Sex Advice for the Digital Age

Getting laid in a pixelated hot tub is, well, harder than you'd think

It's a Sunday afternoon and I'm stretched out by a virtual hot tub, trying to convince a bikinied brunette to take off her digital top. She’s not stunning, but she’s sexy: those candy-red lips, those glowing, pre-rendered eyes, those perfectly perky breasts purchased from the virtual mall down the street. As for me, I’m all sex: endless legs, bubble-gum hair, and the proudly buoyant chest of a porn star. Unfortunately though, this brunette—she’s not too charming. When I ask, "Any chance you’re looking for a little fun?" she answers, "Sure, got two minutes." Then, "You hot."

Not exactly poetry, but things can be slow around here before sundown. Right now, I’ll take what I can get.

She climbs out of the hot tub and strips off her bikini. I wait. Standing next to her in a blue corset and lace-up boots, I look like a burlesque dancer or a dominatrix. But before I can even lean in to kiss her, something goes wrong. She says:

image:: Bonnie Ruberg

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Heroine Sheik
Bonnie Ruberg's blog about sex, tech, gender, and videogames

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Brunette: Up down your pussy
Brunette: I touch
Brunette: oh yeah


"Excuse me?" I type.

Brunette: you on me hard
Brunette: but no rubbing
Brunette: oooooo


Okay, now I’m totally lost. She seems to be in the throes of non-verbal ecstasy, and I didn’t even know we got started. In my sexiest online voice, I ask her, “Baby, are you a native English speaker?”

This is cybersex at its worst: all vowels and no logic. Trust me, I should know; I’ve been doing it a long, long time. At the moment, as I’m watching my screen fill up with this brunette's faux-sexy hiccups, I'm in the massively-multiplayer online world Second Life. It's is a pretty popular hook-up spot nowadays, but cybersex happens all over the Internet: in chat rooms, web-cam groups, and other virtual environments. Where there are people, there's sex.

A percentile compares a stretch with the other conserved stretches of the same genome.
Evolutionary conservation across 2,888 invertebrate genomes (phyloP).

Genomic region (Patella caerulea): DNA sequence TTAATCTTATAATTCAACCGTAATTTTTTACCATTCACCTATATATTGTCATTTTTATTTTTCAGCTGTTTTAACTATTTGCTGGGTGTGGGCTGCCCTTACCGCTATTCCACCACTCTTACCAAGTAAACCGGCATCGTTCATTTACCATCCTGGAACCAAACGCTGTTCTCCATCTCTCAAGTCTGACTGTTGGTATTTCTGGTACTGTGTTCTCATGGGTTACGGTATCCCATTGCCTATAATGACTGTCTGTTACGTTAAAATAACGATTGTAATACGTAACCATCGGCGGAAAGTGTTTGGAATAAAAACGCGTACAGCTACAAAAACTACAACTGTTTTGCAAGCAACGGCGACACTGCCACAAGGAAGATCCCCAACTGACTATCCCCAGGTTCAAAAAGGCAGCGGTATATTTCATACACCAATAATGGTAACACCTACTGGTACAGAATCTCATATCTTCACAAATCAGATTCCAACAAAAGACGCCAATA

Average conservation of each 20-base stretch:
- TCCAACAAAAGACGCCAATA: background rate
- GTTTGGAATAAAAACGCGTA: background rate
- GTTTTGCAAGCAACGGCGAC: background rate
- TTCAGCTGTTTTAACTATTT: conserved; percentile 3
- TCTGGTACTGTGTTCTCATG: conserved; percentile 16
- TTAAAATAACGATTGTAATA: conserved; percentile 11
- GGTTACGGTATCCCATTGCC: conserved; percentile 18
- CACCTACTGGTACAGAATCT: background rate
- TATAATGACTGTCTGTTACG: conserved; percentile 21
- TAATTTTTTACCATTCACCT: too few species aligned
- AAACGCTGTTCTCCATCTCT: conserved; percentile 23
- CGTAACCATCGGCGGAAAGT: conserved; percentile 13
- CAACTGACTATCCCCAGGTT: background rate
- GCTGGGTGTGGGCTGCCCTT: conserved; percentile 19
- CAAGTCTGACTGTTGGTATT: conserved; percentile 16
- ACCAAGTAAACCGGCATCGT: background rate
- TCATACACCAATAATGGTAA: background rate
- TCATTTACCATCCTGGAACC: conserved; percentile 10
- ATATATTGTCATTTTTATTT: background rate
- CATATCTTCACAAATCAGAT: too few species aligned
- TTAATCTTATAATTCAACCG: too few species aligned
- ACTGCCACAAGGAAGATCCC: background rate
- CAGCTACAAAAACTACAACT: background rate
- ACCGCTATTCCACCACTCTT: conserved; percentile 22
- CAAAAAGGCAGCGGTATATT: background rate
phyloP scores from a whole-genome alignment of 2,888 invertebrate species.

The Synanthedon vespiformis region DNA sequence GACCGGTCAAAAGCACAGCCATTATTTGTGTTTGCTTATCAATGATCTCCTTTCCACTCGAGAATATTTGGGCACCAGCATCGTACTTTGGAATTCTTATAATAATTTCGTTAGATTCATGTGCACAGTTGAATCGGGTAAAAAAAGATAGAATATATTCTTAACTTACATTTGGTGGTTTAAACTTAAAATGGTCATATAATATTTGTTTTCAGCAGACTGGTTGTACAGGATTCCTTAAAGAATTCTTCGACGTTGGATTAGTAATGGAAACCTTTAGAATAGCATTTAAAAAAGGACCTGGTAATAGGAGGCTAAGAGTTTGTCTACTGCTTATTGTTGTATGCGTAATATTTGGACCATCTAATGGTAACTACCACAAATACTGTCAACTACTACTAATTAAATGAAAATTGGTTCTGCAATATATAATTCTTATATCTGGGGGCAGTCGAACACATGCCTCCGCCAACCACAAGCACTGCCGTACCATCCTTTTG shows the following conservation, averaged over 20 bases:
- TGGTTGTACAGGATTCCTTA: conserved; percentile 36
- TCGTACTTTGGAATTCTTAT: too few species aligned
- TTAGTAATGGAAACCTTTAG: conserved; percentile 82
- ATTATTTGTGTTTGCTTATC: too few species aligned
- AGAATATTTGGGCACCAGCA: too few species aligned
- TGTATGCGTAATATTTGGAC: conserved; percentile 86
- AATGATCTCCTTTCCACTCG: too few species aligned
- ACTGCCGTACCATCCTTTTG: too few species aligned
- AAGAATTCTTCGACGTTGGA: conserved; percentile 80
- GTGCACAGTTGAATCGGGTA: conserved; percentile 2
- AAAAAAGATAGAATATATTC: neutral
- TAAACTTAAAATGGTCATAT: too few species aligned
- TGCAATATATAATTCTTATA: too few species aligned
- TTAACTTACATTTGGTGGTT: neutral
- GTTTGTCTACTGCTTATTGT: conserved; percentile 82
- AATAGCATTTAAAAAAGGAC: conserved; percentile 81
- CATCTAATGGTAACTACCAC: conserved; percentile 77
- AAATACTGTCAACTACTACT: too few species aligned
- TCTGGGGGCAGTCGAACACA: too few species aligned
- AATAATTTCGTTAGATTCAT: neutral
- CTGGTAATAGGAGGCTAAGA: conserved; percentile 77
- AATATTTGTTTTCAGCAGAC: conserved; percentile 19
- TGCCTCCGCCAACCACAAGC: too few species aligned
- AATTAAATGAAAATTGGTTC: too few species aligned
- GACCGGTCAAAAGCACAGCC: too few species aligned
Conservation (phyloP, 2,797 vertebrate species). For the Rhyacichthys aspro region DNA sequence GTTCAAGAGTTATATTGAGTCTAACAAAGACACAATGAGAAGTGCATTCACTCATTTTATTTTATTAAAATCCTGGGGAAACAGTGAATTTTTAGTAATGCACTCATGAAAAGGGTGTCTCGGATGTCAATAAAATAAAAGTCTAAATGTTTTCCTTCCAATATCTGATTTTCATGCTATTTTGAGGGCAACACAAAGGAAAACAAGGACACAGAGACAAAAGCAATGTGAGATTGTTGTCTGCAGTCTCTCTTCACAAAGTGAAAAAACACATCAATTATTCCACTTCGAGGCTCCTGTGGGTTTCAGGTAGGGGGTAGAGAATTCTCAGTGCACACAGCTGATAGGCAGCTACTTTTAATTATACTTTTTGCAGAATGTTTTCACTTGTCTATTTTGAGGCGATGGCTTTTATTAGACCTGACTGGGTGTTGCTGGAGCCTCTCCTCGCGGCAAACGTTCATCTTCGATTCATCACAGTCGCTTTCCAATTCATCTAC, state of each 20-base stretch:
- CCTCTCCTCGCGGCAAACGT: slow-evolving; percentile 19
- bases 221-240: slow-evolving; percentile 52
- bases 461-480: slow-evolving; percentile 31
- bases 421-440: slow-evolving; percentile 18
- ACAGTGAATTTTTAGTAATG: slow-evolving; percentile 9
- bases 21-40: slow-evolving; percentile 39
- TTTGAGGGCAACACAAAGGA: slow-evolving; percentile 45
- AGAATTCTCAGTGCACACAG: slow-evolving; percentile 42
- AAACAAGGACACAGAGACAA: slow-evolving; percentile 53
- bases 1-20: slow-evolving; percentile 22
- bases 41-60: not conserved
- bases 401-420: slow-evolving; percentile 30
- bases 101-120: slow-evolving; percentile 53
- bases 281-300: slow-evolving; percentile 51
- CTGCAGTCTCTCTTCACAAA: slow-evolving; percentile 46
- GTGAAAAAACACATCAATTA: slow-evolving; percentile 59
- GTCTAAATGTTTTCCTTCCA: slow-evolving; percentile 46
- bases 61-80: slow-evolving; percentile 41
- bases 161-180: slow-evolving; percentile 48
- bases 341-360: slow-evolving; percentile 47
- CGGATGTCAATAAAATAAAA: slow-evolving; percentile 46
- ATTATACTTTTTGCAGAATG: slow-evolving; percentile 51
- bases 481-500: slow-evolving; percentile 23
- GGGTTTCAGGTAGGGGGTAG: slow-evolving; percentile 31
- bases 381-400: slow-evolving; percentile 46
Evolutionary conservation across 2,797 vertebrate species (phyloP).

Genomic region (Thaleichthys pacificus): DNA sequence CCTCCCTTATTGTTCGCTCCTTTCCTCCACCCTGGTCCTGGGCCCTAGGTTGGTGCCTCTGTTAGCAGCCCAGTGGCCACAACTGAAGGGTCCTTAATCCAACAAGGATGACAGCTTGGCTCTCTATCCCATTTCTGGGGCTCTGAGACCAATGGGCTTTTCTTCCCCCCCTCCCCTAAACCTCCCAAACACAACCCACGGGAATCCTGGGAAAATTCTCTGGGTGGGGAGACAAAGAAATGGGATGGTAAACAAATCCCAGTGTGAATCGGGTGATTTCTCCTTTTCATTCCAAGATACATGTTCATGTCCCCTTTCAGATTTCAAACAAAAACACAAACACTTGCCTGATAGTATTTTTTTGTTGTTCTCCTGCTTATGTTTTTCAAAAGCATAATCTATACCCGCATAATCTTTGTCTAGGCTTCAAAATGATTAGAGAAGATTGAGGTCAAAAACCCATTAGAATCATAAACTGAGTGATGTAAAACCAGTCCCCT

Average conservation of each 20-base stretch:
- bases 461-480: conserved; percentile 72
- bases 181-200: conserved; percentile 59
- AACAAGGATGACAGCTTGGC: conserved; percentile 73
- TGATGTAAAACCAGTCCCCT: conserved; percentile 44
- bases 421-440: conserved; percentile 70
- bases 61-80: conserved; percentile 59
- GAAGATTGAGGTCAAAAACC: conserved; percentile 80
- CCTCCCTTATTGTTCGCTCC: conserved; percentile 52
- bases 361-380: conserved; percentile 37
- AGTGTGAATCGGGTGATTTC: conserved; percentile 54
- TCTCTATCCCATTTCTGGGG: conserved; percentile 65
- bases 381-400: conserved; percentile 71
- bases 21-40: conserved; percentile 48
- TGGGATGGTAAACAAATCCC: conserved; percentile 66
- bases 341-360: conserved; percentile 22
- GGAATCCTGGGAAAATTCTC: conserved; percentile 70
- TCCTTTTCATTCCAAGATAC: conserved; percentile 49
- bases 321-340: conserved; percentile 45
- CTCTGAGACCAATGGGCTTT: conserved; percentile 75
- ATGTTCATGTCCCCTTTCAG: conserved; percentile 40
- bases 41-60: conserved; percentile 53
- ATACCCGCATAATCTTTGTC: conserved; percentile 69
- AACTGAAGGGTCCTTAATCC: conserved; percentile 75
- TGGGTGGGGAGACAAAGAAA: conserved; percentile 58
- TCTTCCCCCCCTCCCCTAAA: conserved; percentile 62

But normally when we talk about cybersex, we talk about men with their pants around their knees roaming chatrooms for teens. But the vast majority of people who cyber are people like you and me: consenting adults. No one talks about it, but everybody does it—well, everybody with an internet connection and a creative libido. Real-life sex may still be a taboo subject, but most of us can at least admit we’re having it. It’s time someone spoke up for cybersex. Because, just like in real life, good sex online is an art.

That’s precisely the problem with people like my Second Life brunette—who later admits in a fit of confusing passion to being a nineteen-year-old boy—she has no respect for the craft. To be fair, she isn’t just bad, she’s awful. I mean, where’s the tension? Where’s the build-up? Where’s the adequate command of the English language? Still, a surprising number of cybersex encounters share that lackluster quality. After all, the internet is supposed where we live out our sexual fantasies. No one should have to suffer through bad cybersex—there’s already enough bad sex in the real world.

Which is why Click Me was born. Click Me is an advice column for cybersex—which is just as hot and awkward and confusing as sex in real life. So send in your stories or questions, and let’s get started! Don’t worry, no question is too bizarre. Once you’ve seen a virtual whale make love to a virtual tiger, you learn to stop (virtually) blushing.

Click Me runs every Thursday. Contact Bonnie Ruberg at bonnie[at]heroine-sheik[dot]com.

 
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